Following on from the last article, Are NKT practitioners real Gelugpas?, there is another related allegation, which is that the NKT has broken away from the main Tibetan Buddhist traditions (including the Gelugpa).
Some critics see an apparent contradiction between claiming a pure Tibetan lineage and separating completely from contemporary Tibetan tradition. Some critics argue that the New Kadampa Tradition, as it is known today, is not part of the ancient Kadampa Tradition but a split from the Gelug school of Tibetan Buddhism. Yet others have argued that the NKT is a so-called “NRM” (new religious movement) deriving from Tibetan Buddhism, and a controversial one at that!
These claims are not new — they were all made in the 1990’s — but they have found their way onto Wikipedia and various other websites. So here is an answer to them, which hopefully will be helpful in showing the differences but also the relationship between the NKT and Tibetan Buddhism. Your comments and questions are most welcome.
The NKT is a Mahayana Buddhist tradition with historical connections with Tibet, rather than a Tibetan tradition. The reason for this is that Geshe Kelsang wishes NKT practitioners always “to present Dharma in a way appropriate to their own culture and society without the need to adopt Tibetan language and customs”. For example, we do not recite prayers in Tibetan, practice reliance on oracles, recognize Tulkus (reincarnated teachers), do Lama dancing, or use prayer wheels, prayer flags, and so forth, which all come from Tibetan culture. Nor do we engage in any political activity whatsoever, including Tibetan politics such as the campaign to free Tibet.
When Buddhism moved from India to Tibet, was Tibetan Buddhism a ‘splinter group’ from the main Indian traditions? No, it was a new development of Buddha Shakyamuni’s teachings in Tibet, and its practitioners were Tibetan (not Indian) Buddhists. In the same way, the NKT is a new development of Buddha Shakyamuni’s teachings in the modern world and NKT practitioners are Buddhists of all nationalities (not Tibetans or Tibetan Buddhists).
The NKT follows the pure Gelug tradition that has been passed down from Je Tsongkhapa (1357-1419 AD) and whose teachings can be traced back through a line of lineage teachers to Buddha Shakyamuni himself. Therefore, Kadampa Buddhism started in India, spent a period in Tibet, and is now flourishing in the West.
While there are Tibetans who are (and have been) Kadampas and Gelugpas, Kadampa and Gelugpa Buddhism are not uniquely or naturally Tibetan. Although Je Tsongkhapa was born in Tibet, it is not necessary to be a Tibetan Buddhist in order to be a Gelugpa. Je Tsongkhapa presented the timeless wisdom of Buddha Shakyamuni, which is independent of culture and nationality.
There is no contradiction between claiming a pure Tibetan lineage and separating completely from the contemporary Tibetan establishment and other Tibetan Buddhist groups, as some people have suggested. It is possible to be a Buddhist follower in Je Tsongkhapa’s lineage but not a Tibetan Buddhist, just as a child of Russian immigrants to America may consider themselves American but not Russian.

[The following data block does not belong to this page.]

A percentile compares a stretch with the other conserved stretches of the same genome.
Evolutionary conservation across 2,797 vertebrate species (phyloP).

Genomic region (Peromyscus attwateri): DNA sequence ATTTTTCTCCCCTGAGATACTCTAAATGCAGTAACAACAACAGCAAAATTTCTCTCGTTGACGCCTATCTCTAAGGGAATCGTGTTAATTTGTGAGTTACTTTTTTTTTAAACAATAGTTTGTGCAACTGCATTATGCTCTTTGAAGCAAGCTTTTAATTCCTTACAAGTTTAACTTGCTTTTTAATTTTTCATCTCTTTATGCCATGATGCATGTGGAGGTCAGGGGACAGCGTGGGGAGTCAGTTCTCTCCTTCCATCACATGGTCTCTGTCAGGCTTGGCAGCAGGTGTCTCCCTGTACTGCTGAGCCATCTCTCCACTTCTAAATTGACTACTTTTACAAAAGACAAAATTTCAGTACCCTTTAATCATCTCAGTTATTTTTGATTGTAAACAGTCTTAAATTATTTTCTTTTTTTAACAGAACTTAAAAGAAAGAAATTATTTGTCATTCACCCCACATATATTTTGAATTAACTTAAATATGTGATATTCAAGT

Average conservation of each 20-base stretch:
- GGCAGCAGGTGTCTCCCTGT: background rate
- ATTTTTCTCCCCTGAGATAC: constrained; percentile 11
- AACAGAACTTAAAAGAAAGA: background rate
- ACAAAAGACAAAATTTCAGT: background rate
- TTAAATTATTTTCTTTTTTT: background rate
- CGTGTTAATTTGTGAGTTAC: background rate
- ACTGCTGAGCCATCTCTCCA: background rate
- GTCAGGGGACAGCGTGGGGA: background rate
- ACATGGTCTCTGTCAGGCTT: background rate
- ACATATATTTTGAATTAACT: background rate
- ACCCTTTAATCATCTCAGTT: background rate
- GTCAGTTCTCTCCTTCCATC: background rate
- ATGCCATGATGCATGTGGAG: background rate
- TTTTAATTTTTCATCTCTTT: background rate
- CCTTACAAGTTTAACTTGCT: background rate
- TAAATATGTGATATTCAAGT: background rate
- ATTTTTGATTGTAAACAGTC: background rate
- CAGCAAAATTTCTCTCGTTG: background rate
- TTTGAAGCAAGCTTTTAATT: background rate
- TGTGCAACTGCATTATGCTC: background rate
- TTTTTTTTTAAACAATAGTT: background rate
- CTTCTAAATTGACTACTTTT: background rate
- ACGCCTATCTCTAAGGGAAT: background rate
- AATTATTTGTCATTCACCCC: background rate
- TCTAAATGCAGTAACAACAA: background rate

Everyone who practices Je Tsongkhapa’s special explanation of Buddha’s teachings purely without mixing is a Gelugpa, and so the NKT is definitely a Gelugpa tradition. However, the NKT is quite separate and different from the Tibetan Gelugpa tradition. Its prayers and teachings are not in Tibetan, it has no relationship with the Dalai Lama, it has no political affiliations, and the presentation of its teachings is Western. It is Gelugpa in terms of view, practice, and action, rather than in terms of being a member of the politically-influenced Tibetan Gelugpa organization.
The presentation of Kadampa Buddhism by Geshe Kelsang is a modern incarnation of this ancient tradition and its presentation is especially suitable for Western and other modern-day practitioners. Before he passed away, his root Guru Kyabje Trijang Rinpoche advised Geshe Kelsang to teach in accordance with the needs of his Western students. Therefore, this presentation has been designed by Geshe Kelsang with the permission and encouragement of Trijang Rinpoche. Judging by the increasing number of Kadampa students throughout the world, it is working very well.
As for the claim that the NKT is a controversial NRM deriving from Tibetan Buddhism, the NKT is not a “new” movement in terms of doctrine but an ancient Mahayana tradition whose presentation has been adapted to the modern world. Paradoxically, the NKT is described as “traditionalist” and “orthodox” in its presentation of Buddha’s teachings, yet at the same time called an NRM for not compromising on tradition.
The NKT is not part of Tibetan Buddhism as it has separated out from the Tibetan hierarchy to become an independent organization. This was done in order to not compromise pure Dharma by allowing it to become a theocratical mixture of religion and politics.
“Controversy” arose in Tibetan Buddhist circles due to the NKT’s vocal disagreement with the Dalai Lama in the 1990’s over his banning of their ancient religious practice in the Tibetan exile community in India. This disagreement arose from the intention to preserve the traditional Protector practice of Dorje Shugden, which has been passed down by great Gelug teachers for generations.
Finally, it is in many ways ironic to call the NKT a ‘breakaway’ tradition when in fact they closely follow the teachings of their Spiritual Guide, who in turn relied upon the teachings of his own Spiritual Guide, and so on. One could argue that the real ‘break with tradition’ came with the Dalai Lama’s decision to abandon the teachings of Trijang Dorjechang, who was both his Guru and the main upholder of Je Tsongkhapa’s tradition in his generation.
We hope this helps. Please leave comments if you wish for further clarification.